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jQuery("html").html() seems to retrieves most of it, except for the wrapping tag.

DOM is heavily modified, so original source is of not that much use.

  • Is it reliable?
  • Is it a good idea to just take jQuery's output and wrap ... around it? I can see at least some doctype problems here, and inclusion of scripts which shouldn't be rerun.
  • Any better way?

EDIT: jQuery("").append(jQuery("html").clone()).html() almost works, except for doctype. Is there an easy way to get it?

EDIT 2: I need the doctype mostly to get proper quirk/almoststandards/standards mode. document.compatMode has half of it, is it enough?

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1  
It might help if we knew what you were attempting to do with the HTML. –  Topher Fangio Jan 22 '10 at 19:56
    

4 Answers 4

http://brandonaaron.net/blog/2007/06/17/jquery-snippets-outerhtml/ outerHTML implementation for jquery.

Edit

Doing a quick search came in the document.doctype option, here is a full reference to it. Removed the old and now unnecessary text/code.

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Requesting the source won't do much good, as DOM gets modified and it's the modified state I'm interested in. –  taw Jan 22 '10 at 20:20

You can use standard DOM commands:

To get the innerHTML of the HTML tag

document.body.parentNode.innerHTML

To get the Doctype information

document.body.parentNode.previousSibling;
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Thanks, naive $('<div />').append($(document.body.parentNode.previousSibling) ).html() raises "Node cannot be inserted at the specified point in the hierarchy" exception, but I should be able to figure out the doctype from the node. –  taw Jan 22 '10 at 20:28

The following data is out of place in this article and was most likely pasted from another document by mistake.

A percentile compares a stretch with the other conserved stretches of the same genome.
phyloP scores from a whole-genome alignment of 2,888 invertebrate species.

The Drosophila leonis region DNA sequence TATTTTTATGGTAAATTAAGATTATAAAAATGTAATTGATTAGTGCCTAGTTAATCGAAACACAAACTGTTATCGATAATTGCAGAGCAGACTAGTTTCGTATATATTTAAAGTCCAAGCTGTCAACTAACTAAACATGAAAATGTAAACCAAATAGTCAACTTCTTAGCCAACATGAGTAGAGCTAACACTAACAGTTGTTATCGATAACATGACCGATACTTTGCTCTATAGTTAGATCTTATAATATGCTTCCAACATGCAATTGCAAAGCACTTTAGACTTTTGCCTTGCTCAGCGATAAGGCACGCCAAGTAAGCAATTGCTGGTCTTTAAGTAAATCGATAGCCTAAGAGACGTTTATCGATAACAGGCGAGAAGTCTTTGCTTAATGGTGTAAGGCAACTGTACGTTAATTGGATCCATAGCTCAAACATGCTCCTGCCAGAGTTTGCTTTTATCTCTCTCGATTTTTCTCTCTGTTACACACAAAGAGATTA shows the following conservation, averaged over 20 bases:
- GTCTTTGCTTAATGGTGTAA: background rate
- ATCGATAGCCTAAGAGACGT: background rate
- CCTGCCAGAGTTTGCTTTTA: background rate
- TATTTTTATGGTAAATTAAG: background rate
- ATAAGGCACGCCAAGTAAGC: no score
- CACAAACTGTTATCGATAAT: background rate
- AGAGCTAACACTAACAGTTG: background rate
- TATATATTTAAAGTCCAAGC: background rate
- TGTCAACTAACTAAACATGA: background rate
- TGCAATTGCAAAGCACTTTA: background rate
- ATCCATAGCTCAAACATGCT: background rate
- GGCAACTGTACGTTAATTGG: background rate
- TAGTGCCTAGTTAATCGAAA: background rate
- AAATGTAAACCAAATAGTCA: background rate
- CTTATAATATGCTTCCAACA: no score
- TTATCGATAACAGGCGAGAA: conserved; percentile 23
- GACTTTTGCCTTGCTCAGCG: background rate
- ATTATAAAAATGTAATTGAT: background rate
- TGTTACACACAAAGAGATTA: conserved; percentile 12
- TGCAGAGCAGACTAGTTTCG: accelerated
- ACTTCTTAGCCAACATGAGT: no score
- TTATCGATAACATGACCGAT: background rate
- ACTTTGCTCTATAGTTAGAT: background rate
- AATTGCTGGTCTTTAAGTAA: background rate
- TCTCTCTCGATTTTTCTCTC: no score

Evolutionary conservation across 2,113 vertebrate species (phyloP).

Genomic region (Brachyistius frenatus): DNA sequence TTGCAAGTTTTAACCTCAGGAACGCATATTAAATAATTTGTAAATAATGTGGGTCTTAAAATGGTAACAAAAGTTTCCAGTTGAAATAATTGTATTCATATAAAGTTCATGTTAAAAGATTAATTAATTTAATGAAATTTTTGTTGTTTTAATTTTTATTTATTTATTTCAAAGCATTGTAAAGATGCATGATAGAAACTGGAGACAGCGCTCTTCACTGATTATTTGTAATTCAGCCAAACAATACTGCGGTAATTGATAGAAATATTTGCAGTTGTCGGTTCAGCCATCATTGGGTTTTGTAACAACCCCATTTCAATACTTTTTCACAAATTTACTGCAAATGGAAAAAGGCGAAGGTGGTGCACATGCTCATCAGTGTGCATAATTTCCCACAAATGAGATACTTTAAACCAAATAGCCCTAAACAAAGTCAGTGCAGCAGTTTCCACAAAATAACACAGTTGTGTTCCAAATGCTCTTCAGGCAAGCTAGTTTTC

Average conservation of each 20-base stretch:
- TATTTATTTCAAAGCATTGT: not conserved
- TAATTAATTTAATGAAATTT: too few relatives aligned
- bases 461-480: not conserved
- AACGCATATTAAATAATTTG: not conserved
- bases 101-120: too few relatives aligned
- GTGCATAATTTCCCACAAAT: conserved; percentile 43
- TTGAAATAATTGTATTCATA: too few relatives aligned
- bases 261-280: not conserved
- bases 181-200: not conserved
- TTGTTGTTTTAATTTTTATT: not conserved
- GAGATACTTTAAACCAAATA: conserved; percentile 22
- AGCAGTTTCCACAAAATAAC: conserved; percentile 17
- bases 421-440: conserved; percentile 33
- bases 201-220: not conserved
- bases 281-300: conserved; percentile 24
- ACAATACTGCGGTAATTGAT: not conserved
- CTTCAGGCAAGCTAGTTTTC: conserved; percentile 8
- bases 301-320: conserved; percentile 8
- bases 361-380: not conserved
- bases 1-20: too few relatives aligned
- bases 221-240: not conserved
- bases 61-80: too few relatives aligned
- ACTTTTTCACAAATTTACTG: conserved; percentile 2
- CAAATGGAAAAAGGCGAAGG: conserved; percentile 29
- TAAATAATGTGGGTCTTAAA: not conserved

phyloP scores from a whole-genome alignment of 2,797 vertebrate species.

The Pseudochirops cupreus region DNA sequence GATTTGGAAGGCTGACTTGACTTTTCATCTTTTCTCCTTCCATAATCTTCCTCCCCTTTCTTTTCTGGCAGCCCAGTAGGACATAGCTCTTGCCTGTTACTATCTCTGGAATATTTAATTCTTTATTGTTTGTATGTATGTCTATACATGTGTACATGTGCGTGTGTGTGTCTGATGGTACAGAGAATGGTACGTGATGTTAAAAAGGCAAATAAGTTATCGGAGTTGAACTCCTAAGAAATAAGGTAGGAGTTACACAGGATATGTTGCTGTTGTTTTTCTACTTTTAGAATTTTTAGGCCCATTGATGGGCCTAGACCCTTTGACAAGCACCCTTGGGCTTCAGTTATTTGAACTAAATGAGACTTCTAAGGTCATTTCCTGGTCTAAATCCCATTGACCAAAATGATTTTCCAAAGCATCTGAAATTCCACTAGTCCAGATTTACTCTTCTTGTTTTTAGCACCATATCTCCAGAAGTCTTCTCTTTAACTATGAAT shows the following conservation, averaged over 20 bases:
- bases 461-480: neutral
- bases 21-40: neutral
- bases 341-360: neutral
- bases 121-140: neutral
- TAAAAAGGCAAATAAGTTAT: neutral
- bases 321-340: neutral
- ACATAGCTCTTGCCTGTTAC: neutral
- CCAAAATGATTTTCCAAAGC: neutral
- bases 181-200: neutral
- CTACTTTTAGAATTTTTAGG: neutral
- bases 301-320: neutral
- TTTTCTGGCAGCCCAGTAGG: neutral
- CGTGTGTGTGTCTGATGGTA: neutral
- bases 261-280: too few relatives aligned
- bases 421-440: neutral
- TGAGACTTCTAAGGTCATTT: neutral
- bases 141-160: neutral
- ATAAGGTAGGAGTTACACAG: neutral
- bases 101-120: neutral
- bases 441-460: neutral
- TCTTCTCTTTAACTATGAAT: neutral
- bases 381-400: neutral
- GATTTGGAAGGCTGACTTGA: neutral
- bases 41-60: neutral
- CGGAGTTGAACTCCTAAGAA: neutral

You can read the properties of the object returned by document.body.parentNode.previousSibling, it doesn't have html –  Mic Jan 22 '10 at 20:43

jQuery uses innerHTML to get the HTML. You're not going to get the exact DOM state using this attribute. For example the content of input values or the state of a select box will not stay the same unless you properly modify it before calling innerHTML.

What is this wrapping tag you're talking about? For most of it, innerHTML should work fine.

For example, I use this code for the state of select and input boxes.

// it's defaultValue so we can use innerHTML
$("#divContentInside input").each(function () {
    this.defaultValue = this.value;
});
// go through each select and replace
// it's selection so we can use innerHTML
$("#divContentInside select > option").each(function () {
    if (this.selected) {
        this.setAttribute("selected", true);
    } else {
        this.removeAttribute("selected");
    }
});

I haven't found issues with state consistency of other elements, but there probably is.

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Have you tried $(document).html()

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1  
I tried it and it returns null. –  taw Jan 22 '10 at 20:01
1  
This does not provide an answer to the question. To critique or request clarification from an author, leave a comment below their post. –  devundef Aug 25 '12 at 0:19

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